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How to recognize the signs of degenerative cervical myelopathy (DCM)

By Matt Fitzsimmons – Physiotherapist

What it is:

DCM is the leading cause of spinal cord impairment in adults, which can rob people of their mobility and independence if left untreated. An estimated one in 10 people will eventually develop the condition, which is commonly diagnosed among patients over the age of 50. As the proportion of older Canadians rises, it’s now more important than ever that people recognize the signs.

DCM involves compression to the spinal cord from a reduction in the space where the spinal cord is situated within the vertebrae. This compression, over time, can cause pain, disability, and a loss of function in the extremities due to altering the function of the nervous system.

This primarily occurs secondary to a bulge in the discs in the neck or when the soft tissue surrounding the vertebrae, such as the ligaments, increase in size or ossify. Below is a visual description of how this condition may occur:

Here’s what you need to know about DCM:

There is not much people can do to prevent this from happening. One of the main causes, a condition called OPLL (ossification of the posterior longitudinal ligament), is not preventable. The cause of OPLL is unclear, although there are genetic factors and the condition is more prevalent among patients of Asian descent. However, smoking is a known risk factor for cervical spondylosis and degenerative disc disease which can contribute to the cause of DCM.

The symptoms:

About 50 per cent of patients who are diagnosed with DCM initially report having neck pain, a symptom that should prompt a look at whether there’s any compression of the spinal cord.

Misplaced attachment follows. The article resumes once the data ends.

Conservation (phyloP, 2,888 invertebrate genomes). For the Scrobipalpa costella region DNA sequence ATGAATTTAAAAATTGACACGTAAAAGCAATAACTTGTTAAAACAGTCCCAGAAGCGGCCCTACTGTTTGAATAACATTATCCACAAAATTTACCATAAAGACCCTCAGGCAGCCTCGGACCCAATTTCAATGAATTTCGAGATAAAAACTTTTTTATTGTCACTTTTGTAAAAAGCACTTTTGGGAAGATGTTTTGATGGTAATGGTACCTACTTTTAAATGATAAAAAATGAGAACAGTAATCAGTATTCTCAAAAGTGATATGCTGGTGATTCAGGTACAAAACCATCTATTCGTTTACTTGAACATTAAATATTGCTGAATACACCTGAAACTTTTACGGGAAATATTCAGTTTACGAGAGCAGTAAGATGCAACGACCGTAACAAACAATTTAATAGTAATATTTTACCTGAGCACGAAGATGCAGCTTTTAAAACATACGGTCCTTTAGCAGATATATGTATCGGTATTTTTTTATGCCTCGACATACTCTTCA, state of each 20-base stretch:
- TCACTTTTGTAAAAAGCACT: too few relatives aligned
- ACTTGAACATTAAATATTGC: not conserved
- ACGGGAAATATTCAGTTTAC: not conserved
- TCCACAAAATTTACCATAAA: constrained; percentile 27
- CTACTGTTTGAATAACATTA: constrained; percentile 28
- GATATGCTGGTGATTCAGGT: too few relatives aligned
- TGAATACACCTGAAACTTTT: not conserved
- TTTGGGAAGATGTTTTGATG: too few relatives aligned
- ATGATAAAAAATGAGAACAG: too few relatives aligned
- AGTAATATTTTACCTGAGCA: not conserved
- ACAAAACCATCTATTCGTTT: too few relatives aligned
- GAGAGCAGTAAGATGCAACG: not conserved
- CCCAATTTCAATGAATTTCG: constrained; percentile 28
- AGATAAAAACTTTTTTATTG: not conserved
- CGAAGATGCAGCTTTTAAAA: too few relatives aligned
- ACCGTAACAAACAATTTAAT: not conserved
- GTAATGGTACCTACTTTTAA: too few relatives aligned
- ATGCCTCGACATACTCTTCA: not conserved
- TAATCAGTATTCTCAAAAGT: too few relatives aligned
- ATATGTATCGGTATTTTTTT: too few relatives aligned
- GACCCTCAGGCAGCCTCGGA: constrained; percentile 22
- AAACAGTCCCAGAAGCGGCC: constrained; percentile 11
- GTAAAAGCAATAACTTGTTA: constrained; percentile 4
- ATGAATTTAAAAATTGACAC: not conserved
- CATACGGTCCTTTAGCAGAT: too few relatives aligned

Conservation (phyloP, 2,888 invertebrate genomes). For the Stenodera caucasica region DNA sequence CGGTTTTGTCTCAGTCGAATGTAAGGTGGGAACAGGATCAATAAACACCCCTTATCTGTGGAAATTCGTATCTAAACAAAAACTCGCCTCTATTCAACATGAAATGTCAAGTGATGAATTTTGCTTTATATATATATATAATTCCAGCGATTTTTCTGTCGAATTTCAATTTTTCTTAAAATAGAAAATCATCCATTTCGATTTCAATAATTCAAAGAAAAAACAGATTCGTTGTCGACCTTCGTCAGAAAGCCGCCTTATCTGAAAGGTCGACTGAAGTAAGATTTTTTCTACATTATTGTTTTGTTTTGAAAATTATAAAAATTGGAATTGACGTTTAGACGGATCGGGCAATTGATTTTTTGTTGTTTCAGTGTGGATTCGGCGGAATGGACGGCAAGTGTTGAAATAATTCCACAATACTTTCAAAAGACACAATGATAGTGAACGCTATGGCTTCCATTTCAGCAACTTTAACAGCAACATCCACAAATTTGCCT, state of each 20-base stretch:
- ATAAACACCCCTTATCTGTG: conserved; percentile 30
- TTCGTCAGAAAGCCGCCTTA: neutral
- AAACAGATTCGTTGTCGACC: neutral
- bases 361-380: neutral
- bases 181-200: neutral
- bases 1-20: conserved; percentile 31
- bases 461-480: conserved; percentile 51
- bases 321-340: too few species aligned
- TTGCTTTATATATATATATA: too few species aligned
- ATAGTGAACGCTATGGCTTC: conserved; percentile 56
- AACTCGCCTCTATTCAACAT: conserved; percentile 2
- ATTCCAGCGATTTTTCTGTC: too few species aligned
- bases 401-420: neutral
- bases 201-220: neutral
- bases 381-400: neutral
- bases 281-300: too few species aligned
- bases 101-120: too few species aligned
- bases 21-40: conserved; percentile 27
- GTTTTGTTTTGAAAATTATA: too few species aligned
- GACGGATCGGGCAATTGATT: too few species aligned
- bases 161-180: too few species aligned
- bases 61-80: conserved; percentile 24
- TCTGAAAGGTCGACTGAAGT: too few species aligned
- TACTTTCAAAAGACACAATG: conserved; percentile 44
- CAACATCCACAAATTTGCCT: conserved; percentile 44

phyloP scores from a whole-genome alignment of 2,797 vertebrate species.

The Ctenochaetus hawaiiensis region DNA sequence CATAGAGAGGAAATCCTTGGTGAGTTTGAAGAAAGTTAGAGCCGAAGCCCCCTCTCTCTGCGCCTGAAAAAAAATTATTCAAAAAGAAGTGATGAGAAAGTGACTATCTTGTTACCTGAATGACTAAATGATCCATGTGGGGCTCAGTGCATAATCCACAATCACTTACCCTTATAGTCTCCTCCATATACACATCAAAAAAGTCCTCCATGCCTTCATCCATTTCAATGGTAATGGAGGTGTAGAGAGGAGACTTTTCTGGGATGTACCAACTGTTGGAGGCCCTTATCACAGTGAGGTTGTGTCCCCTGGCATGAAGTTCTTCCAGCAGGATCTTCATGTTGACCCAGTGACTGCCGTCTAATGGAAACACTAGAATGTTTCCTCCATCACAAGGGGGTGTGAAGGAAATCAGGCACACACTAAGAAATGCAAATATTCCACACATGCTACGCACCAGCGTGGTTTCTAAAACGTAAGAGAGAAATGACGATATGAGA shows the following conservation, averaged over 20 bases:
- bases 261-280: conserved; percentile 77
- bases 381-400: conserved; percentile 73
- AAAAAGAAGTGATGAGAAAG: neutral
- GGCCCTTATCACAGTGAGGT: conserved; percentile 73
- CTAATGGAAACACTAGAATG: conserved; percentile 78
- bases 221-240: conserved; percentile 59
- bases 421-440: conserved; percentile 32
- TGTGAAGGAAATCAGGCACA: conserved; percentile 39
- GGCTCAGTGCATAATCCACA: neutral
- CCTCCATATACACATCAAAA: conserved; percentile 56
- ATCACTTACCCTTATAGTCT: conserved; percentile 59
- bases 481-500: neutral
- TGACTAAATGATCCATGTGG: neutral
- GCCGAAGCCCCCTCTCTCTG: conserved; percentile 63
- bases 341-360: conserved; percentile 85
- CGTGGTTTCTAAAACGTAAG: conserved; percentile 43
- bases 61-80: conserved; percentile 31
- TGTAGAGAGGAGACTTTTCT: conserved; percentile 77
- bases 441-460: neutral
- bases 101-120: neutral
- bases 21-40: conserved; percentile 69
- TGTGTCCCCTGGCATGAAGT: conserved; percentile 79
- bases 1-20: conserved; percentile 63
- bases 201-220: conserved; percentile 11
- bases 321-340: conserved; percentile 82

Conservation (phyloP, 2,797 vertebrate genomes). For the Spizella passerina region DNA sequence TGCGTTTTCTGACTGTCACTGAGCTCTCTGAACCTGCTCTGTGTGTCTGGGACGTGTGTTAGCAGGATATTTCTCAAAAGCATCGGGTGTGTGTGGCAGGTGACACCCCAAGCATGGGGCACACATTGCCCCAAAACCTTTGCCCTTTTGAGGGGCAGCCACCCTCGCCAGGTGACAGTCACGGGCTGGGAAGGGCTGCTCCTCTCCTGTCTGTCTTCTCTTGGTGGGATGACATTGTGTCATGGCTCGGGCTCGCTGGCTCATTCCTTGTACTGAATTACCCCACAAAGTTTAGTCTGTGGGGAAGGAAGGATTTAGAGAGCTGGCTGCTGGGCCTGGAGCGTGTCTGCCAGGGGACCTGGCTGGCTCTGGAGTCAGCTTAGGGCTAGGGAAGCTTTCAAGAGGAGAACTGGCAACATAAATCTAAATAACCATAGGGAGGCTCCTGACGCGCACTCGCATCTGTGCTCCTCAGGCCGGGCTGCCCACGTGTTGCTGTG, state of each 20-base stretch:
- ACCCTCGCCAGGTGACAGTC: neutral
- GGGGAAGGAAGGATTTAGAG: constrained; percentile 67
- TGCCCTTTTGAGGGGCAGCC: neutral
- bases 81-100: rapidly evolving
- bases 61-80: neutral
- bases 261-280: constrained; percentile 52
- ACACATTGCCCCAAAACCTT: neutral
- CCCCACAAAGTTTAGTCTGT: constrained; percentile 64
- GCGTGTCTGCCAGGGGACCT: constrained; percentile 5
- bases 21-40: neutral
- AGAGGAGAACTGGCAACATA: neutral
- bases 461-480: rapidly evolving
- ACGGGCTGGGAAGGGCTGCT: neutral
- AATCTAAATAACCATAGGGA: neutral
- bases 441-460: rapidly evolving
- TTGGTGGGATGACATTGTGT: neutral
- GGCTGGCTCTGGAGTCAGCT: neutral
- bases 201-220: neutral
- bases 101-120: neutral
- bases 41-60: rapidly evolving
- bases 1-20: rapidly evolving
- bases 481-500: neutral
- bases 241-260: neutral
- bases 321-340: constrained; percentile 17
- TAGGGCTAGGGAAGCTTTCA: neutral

Other symptoms may include:

  • Impairment/clumsiness with walking or changes in your balance

  • Numbness, tingling and/or pain down one or both of the arms and hands

  • Pain down the length of the spine

  • Difficulty with fine motor tasks e.g. buttoning your shirt or hand writing

  • Bowel or bladder impairments

Because these symptoms can overlap with other common conditions, such as carpal tunnel or cervical stenosis from the joints in the neck, this condition is often misdiagnosed. The standard diagnostic tool to confirm whether someone has DCM is magnetic resonance imaging (MRI).

The treatment:

Physiotherapy:

Patients with mild symptoms should be monitored and may benefit from physiotherapy. A physiotherapist, once identifying DCM, can assist in providing education, manual therapy, and exercises to assist you in improving posture, neck mechanics, and pain management techniques to reduce or improve the consequences of spinal cord compression.

Surgery:

Surgery is recommended for those with moderate to severe impairment. Surgery is performed to take pressure off the spinal cord, and in some cases, to reconstruct areas of weaknesses. For instance, this can involve removing the discs, and placing a bone graft into the disc space to open it up, then correcting the alignment of the spinal cord, and reconstructing the area of the spine with a titanium implant. Most patients only need surgery once, he says, but as they age, some may need further surgery on untreated areas of the spine.

*The above article is a summary of Degenerative Cervical Myelopathy (CDM) extracted from an article from The Globe and Mail. To view the full article, visit https://www.theglobeandmail.com/life/health-and-fitness/article-how-to-recognize-the-early-signs-of-degenerative-cervical-myelopathy/

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